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The Federal Reserve conducted a follow-up Diary of Consumer Payment Choice in 2016. Read the FedNotes paper on Understanding Consumer Cash Use: Preliminary Findings from the 2016 Diary of Consumer Payment Choice.
As the payments landscape evolves, cash remains a unique, resilient, and heavily used consumer payment instrument. Still, with new payment options and ways to shop, consumers are adapting how they view and use cash. The Diary of Consumer Payment Choice (Diary) serves as the Cash Product Office’s (CPO) primary data source on consumer payment behavior. Insights from the Diary, and other data sources, help the CPO understand the role that cash will play in the future. This research helps the Federal Reserve (Fed) fulfill its objectives of maintaining confidence in U.S. currency and promoting a safe and efficient payment system.
When first conducted in 2012, the Diary showed that cash was the most frequently used payment instrument and that cash use was prevalent across all demographic groups. The key findings of the 2015 Diary of Consumer Payment Choice are similar and suggest that:
- Cash continues to be the most frequently used consumer payment instrument
- Cash is widely used in a variety of circumstances
- Cash dominates small-value transactions
- The average value of cash holdings has grown
The 2015 results also show that cash is facing competition from other payment instruments. In 2015, 32 percent of consumer transactions were made with cash, compared with 40 percent in 2012. Growing consumer comfort with payment cards and the growth of online commerce, among other factors, contribute to this trend. Nonetheless, a broad range of results suggests that cash remains resilient and continues to play a key and unique role for consumers.
The first section of the paper discusses high-level, aggregate trends in cash demand and in financial institutions’ currency orders and deposits with the Fed. The second section focuses on four findings about cash use from the 2015 Diary, outlined above. The final section explores three insights that the 2015 data give us on consumer payment preferences and practices.
Background: High-level Trends Suggest Cash Use is Evolving
Despite innovations in smartphone technology and mobile payment apps, Fed data on the amount of currency in circulation suggest that demand for cash is strong. Figure 1 shows currency in circulation from January 1980 to August 2016 and includes notes held by merchants, financial institutions, and consumers. The amount of currency in circulation has increased steadily over time, and demand for higher denominations has accelerated in the years since the 2008 financial crisis.
This steady growth in cash demand contrasts with the moderation the Federal Reserve is seeing in its payments to and receipts from depository institutions (Figure 2). Fed payments and receipts grew modestly after the implementation of the 2006 Recirculation Policy and have declined slightly since 2014. Concurrently, the gap between payments and receipts has grown since 2009, contributing to the more rapid growth in currency in circulation over this period.
Taken together, these two perspectives suggest a potential change in how consumers, businesses, and financial institutions are using and handling cash. The moderation and slight decline in Fed receipts could mean, among other explanations, that consumers are using cash less frequently to pay for purchases. At the same time, continued growth in currency in circulation may mean that, in a low-interest rate environment, consumers and merchants are comfortable holding more cash, possibly for contingency purposes.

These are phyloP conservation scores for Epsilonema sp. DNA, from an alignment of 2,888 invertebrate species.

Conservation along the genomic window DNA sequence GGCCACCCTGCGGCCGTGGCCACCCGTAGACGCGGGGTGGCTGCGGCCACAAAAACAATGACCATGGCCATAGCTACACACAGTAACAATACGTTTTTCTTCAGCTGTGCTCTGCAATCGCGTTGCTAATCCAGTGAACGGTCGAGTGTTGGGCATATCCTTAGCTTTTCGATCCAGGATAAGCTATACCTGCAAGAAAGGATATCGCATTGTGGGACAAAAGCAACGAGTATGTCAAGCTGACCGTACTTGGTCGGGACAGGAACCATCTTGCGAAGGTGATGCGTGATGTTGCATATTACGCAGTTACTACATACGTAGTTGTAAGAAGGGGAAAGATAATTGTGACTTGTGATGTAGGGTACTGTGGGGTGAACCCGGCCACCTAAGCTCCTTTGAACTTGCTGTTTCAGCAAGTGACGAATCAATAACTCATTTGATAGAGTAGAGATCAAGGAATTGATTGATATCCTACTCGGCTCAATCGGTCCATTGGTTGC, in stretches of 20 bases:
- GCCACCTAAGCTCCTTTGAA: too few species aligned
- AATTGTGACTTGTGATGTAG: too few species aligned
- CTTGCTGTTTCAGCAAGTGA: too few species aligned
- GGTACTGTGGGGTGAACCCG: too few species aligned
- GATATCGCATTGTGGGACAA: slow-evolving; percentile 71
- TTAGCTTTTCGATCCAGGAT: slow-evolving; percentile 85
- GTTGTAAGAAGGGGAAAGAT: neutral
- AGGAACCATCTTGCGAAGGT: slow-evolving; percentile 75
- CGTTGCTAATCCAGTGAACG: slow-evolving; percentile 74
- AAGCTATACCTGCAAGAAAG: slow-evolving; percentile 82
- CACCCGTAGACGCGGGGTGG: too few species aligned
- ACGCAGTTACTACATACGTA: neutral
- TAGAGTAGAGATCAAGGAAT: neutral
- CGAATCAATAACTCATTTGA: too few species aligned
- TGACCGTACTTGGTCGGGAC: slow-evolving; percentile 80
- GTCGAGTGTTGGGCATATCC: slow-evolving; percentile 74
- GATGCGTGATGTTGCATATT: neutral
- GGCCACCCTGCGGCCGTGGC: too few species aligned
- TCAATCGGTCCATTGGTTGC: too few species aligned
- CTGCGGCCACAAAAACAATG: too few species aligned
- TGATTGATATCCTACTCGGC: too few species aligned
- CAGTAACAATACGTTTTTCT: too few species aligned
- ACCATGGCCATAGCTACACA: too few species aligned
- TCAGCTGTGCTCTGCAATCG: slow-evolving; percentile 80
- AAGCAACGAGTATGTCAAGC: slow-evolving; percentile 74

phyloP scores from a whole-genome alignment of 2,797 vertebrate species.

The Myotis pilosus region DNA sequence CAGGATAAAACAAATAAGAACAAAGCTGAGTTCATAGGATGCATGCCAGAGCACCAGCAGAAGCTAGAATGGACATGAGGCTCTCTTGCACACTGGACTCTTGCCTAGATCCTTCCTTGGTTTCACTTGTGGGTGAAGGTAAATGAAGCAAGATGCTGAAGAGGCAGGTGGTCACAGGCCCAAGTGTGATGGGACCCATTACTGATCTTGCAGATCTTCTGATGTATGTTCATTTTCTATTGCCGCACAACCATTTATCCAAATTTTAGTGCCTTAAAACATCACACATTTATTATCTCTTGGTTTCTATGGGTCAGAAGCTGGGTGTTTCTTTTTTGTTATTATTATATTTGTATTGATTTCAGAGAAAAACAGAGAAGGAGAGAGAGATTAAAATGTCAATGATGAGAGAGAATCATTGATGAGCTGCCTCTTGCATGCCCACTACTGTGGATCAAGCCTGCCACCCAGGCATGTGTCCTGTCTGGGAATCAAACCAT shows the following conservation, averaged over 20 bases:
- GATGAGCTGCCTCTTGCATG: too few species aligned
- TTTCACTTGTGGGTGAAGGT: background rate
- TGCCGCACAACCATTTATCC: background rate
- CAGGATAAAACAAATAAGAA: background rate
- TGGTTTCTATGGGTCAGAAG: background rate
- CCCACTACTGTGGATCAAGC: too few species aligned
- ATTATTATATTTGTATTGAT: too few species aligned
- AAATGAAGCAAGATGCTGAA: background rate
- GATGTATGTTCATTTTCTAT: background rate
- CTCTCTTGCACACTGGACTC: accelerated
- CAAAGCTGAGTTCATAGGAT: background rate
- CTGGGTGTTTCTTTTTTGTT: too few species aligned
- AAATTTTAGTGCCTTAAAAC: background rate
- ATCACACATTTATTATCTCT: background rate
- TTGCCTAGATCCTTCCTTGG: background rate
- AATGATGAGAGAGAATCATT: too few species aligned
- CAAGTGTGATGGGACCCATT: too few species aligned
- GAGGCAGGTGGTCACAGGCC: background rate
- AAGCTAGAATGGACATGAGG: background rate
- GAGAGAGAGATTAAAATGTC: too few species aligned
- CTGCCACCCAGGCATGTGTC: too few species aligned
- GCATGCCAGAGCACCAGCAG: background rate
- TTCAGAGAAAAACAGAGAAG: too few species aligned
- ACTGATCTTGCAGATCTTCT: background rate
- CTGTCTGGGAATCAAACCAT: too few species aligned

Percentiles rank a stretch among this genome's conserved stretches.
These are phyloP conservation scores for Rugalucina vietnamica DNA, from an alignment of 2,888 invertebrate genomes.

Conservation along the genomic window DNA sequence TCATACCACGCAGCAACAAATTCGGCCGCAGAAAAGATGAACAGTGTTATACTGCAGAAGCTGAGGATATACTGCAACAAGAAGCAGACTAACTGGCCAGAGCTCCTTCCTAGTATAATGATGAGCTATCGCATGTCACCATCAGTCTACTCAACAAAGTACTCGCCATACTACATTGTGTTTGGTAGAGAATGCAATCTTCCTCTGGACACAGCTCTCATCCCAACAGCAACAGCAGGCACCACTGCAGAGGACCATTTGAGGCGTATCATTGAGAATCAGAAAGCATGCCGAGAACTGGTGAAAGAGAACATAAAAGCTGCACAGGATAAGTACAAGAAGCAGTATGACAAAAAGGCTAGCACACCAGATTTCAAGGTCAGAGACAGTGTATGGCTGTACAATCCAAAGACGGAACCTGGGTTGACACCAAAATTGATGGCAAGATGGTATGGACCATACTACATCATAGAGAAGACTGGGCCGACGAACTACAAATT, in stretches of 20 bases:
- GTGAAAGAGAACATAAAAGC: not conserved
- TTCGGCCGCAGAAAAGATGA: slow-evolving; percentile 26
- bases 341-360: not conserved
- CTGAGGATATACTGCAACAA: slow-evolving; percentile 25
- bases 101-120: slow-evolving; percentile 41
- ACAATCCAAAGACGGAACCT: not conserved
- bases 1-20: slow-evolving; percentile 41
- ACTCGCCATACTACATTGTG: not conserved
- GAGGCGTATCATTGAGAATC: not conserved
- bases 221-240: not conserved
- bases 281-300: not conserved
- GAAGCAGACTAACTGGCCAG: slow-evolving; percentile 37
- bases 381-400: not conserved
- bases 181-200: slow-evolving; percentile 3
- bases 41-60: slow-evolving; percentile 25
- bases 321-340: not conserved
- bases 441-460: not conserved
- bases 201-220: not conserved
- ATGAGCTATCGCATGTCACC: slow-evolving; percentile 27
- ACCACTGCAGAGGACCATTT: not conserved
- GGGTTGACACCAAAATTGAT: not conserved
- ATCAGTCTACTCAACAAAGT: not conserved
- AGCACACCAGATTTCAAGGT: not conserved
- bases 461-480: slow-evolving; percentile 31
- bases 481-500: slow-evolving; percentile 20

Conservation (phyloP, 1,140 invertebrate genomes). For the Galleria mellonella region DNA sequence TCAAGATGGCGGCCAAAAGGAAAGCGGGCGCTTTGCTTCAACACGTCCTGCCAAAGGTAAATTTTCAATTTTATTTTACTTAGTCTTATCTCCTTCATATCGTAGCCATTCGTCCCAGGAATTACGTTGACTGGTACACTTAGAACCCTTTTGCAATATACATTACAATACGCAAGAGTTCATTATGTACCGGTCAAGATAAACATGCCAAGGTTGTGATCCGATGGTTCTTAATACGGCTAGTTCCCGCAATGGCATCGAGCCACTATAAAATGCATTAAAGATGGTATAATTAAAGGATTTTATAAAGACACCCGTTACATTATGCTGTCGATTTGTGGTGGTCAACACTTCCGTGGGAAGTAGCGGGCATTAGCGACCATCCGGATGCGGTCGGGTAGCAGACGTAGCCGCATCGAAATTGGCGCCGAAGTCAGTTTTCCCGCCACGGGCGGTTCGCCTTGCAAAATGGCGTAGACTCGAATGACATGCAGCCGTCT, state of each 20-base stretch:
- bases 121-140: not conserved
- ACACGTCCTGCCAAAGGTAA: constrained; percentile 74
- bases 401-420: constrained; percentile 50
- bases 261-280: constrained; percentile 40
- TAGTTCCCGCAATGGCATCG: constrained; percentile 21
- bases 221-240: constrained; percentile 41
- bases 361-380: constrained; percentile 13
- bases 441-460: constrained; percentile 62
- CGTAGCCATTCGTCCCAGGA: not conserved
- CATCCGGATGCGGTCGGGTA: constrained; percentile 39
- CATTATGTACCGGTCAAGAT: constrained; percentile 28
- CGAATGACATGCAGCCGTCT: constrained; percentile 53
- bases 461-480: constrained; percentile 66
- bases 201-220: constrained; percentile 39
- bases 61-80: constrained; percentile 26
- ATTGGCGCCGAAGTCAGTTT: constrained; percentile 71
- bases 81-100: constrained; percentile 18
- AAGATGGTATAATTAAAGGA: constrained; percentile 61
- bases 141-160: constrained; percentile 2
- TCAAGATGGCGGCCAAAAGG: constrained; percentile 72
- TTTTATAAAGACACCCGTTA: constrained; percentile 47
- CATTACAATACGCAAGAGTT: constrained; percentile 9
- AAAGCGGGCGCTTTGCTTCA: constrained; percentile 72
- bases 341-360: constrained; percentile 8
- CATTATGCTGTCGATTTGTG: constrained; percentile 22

The Diary data offer more detailed insights into how consumers are using cash and how their behavior may contribute to the trends discussed above.
Key Findings from the 2015 Diary of Consumer Payment Choice
Finding 1: Cash is the most frequently used retail payment instrument
In 2015, cash remained the most frequently used retail payment instrument, used in nearly one-third (32 percent) of all transactions, including bill payments (Figure 3). Consumers used debit cards for 27 percent of their transactions, followed by credit cards for 21 percent of transactions. Electronic payments (e.g. ACH transfers and online bill pay) and checks comprised a small share of transaction volume, though the value of these payments tended to be higher than cash, debit, or credit payments.
Compared to 2012, cash’s share of transactions in 2015 declined approximately eight percentage points, from 40 percent to 32 percent. Consumer use of debit and credit cards increased two and four percentage points, respectively, and account for 48 percent of all reported transactions in the 2015 data.
Cash’s decline in transaction share can be attributed to two types of factors: (1) fundamental changes in consumer behavior and preferences and (2) structural changes to the Diary survey tool.
Fundamentally, consumer preferences and shopping behavior appear to have changed as consumers increasingly use non-cash payment instruments. Fewer people cited cash as their preferred payment instrument (see Insight 1 below), and consumers are increasing the amount of shopping they do online or through remote platforms. The share of transactions that took place online or remotely increased to 10 percent in 2015, up from 6 percent in 2012.
Structurally, changes to the survey instrument and a different panel of diarists may have contributed to part of the change in cash’s share of transactions in 2015. The addition of a bill payment module at the end of the third Diary day provided a more accurate record of bill payments, increasing the share of reported electronic payments. The 2015 Diary participants also recorded fewer small-value transactions.1 As cash tends to be used for small-value transactions, the lower number of reported small-value transactions disproportionately diminished cash’s share of total transactions. Appendix I provides more information on changes between the 2012 and 2015 Diaries.